cannonade, cant hook, cast loose, chant, chirp, clap,
     clap on ratlines, claw bar, clear hawse, clip, cofferdam, coo,
     cooling off, cork, crack, crank, crash, crescendo, crisis, crow,
     crowbar, cut along, cut loose, dam, deafen, defense, depression,
     detonation, develop, development, dike, din, discharge, ditch,
     downturn, drawl, drone, earthwork, echo, echo back, economic cycle,
     economic expansion, economic growth, edema, elevation, embankment,
     enlargement, exclaim, expanding economy, expansion, explode,
     explosion, extension, fatten, fence, fill the air, flare, flash,
     fleet, flit, float, flood, flourish, flower, flute, fly, fly low,
     foot, fulguration, fulmination, gain, gain strength, gasp, gate,
     get ahead, go fast, go up, gravity dam, greatening, groin, grow,
     grow fat, growl, growling, growth, grumble, grumbling, grunt, gush,
     handspike, haul, haul down, heave, heave apeak, heave round,
     heave short, high growth rate, highball, hike, hiss, hum,
     hydraulic-fill dam, increase, increment, inflation, intensify,
     iron crow, iron curtain, jam, jetty, jimmy, jump, kedge, keen,
     land-office business, lay, lay aloft, leap, leaping weir, levee,
     lever, life buoy, life preserver, life raft, lilt, limb, log,
     logjam, low, make knots, market expansion, marlinespike, milldam,
     moat, mole, mound, mount, mounting, multiplication, multiply,
     mumble, murmur, mutter, nip, outrigger, outstrip the wind, pant,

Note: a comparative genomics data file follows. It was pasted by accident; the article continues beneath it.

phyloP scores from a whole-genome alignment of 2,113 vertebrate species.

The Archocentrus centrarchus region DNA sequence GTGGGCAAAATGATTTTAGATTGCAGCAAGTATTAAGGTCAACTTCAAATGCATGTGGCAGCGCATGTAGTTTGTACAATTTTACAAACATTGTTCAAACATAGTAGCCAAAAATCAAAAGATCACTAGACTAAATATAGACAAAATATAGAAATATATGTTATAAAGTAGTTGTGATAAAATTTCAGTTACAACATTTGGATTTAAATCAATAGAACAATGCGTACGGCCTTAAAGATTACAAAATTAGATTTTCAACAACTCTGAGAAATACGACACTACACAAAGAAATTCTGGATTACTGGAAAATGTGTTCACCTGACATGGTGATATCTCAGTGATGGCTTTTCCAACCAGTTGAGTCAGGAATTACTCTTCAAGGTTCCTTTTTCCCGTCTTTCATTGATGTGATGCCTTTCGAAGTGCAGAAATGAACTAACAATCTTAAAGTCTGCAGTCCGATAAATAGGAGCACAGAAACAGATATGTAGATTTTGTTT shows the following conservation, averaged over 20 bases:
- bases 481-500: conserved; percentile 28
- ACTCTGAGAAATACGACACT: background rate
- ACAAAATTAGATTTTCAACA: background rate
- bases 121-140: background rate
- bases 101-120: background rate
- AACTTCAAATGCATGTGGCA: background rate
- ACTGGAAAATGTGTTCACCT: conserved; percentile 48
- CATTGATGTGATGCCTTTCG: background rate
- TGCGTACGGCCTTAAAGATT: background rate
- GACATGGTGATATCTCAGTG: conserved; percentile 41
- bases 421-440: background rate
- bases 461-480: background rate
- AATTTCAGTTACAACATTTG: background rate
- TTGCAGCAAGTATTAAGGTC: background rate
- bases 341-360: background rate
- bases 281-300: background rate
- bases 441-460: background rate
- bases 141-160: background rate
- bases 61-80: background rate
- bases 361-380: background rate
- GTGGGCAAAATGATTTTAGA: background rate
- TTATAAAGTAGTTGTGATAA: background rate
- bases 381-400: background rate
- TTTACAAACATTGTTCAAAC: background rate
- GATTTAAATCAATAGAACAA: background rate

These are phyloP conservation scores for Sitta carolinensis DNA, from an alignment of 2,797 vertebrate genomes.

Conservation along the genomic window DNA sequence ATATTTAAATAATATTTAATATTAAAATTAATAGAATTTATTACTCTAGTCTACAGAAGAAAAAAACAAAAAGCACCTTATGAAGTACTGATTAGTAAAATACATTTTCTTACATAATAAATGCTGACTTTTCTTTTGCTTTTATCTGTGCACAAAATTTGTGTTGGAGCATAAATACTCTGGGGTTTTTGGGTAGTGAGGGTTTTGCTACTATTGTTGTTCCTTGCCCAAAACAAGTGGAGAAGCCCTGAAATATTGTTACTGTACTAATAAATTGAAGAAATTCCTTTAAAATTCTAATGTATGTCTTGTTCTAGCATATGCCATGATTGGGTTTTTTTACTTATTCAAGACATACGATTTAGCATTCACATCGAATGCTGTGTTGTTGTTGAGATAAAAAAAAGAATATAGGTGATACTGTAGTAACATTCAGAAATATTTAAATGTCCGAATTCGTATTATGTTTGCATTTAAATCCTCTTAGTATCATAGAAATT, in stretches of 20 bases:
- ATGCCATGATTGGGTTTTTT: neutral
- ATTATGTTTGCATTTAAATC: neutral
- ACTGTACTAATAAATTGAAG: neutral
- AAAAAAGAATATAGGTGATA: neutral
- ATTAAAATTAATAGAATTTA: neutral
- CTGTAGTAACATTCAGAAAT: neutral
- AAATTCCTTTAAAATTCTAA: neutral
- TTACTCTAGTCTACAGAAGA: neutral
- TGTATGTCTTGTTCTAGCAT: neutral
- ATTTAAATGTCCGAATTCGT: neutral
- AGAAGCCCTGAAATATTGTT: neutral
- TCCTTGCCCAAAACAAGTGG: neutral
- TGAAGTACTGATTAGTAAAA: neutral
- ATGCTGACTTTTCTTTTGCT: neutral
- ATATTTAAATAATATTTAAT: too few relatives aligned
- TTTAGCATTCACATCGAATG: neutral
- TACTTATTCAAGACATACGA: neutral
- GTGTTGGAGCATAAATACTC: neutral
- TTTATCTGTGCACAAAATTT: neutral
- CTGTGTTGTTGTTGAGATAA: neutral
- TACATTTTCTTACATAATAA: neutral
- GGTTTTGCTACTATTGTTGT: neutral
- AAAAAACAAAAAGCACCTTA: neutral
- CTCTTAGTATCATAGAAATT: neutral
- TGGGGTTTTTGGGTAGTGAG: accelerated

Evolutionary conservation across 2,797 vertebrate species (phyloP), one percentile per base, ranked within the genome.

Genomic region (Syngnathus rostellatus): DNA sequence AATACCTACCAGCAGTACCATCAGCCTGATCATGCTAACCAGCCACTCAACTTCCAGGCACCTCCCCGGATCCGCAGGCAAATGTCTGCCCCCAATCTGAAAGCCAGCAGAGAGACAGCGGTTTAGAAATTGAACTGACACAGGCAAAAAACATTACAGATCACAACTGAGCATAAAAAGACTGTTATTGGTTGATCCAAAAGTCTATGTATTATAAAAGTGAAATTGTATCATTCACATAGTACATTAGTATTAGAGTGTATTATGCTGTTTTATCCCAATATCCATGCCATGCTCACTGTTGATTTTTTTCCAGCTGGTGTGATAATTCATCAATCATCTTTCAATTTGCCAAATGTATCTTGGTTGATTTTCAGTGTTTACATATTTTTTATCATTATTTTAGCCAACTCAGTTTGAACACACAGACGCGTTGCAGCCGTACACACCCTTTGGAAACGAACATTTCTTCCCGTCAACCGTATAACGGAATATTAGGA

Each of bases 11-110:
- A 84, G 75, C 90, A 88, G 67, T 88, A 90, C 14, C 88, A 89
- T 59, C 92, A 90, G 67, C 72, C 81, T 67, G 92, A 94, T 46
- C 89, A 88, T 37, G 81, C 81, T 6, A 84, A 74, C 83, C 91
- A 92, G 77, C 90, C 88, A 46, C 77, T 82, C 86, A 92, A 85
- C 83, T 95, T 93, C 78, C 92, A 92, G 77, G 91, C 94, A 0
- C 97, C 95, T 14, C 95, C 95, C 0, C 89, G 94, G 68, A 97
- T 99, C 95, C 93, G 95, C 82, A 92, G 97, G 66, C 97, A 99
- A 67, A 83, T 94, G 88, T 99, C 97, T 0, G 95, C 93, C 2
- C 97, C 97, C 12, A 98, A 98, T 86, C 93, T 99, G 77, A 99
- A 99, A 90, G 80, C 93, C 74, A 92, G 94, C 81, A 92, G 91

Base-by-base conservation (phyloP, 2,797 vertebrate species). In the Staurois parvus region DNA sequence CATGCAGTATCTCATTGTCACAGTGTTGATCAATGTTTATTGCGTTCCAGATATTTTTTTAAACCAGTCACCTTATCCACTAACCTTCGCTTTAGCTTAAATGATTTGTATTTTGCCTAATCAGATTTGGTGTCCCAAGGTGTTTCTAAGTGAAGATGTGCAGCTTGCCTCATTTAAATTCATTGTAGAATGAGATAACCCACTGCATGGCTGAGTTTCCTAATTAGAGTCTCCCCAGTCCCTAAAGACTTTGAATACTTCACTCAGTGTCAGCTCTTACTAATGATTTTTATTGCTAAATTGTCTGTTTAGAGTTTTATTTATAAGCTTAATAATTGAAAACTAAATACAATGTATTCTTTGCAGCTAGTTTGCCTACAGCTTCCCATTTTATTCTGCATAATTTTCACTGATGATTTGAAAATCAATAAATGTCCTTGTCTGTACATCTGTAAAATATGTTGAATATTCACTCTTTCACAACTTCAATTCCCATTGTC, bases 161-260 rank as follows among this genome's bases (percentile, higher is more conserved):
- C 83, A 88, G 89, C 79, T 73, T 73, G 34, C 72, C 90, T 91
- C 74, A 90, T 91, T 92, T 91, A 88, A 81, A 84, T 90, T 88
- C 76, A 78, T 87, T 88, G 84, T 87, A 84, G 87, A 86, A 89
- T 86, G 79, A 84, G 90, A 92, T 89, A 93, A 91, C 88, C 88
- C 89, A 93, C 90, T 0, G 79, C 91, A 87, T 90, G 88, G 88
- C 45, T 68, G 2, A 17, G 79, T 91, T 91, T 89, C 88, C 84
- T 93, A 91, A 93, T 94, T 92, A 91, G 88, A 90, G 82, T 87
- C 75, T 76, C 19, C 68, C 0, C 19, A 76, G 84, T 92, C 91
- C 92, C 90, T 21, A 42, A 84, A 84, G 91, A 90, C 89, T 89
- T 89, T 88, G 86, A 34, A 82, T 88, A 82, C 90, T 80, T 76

parapet, peak, peaking, peal, peavey, pedal, pinch bar, pipe,
     pontoon, portcullis, pour it on, prize, productiveness,
     profitability, progress, proliferate, proliferation, prosper,
     prosperity, prosperousness, pry, purr, raft, raise, rampart,
     ratline down, rattle the windows, reboation, rebound, recession,
     recovery, reecho, rend the air, rend the ears, report, resonate,
     resound, resounding, return, reverberate, reverberation, ring, rip,
     ripping bar, rise, roadblock, roar, roaring trade, rock the sky,
     rock-fill dam, roll, rumble, rumbling, run up, scorch, scream,
     screech, seawall, send back, shoot up, shriek, shutter dam,
     sibilate, sigh, sing, sizzle, skim, slam, slowdown, slump, smash,
     snap, snarl, snort, snowball, snowballing, sob, sound, spar,
     spar down, speed, split the eardrums, split the ears, spread,
     squall, squawk, squeal, startle the echoes, stone wall,
     storm along, stream the log, strengthen, stun, surfboard, surge,
     sweep, swell, swelling, tear, tear along, thrive, thrum, thunder,
     thunder along, thundering, traverse a yard, treadle, trumpet,
     tumescence, twang, unlash, up, upping, upsurge, upswing, uptrend,
     upturn, wail, wall, warble, warp, wax, waxing, weir, wham, whine,
     whir, whisk, whisper, whiz, wicket dam, widen, widening, work,
     wrecking bar, yap, yawp, yell, yelp, zing, zip, zoom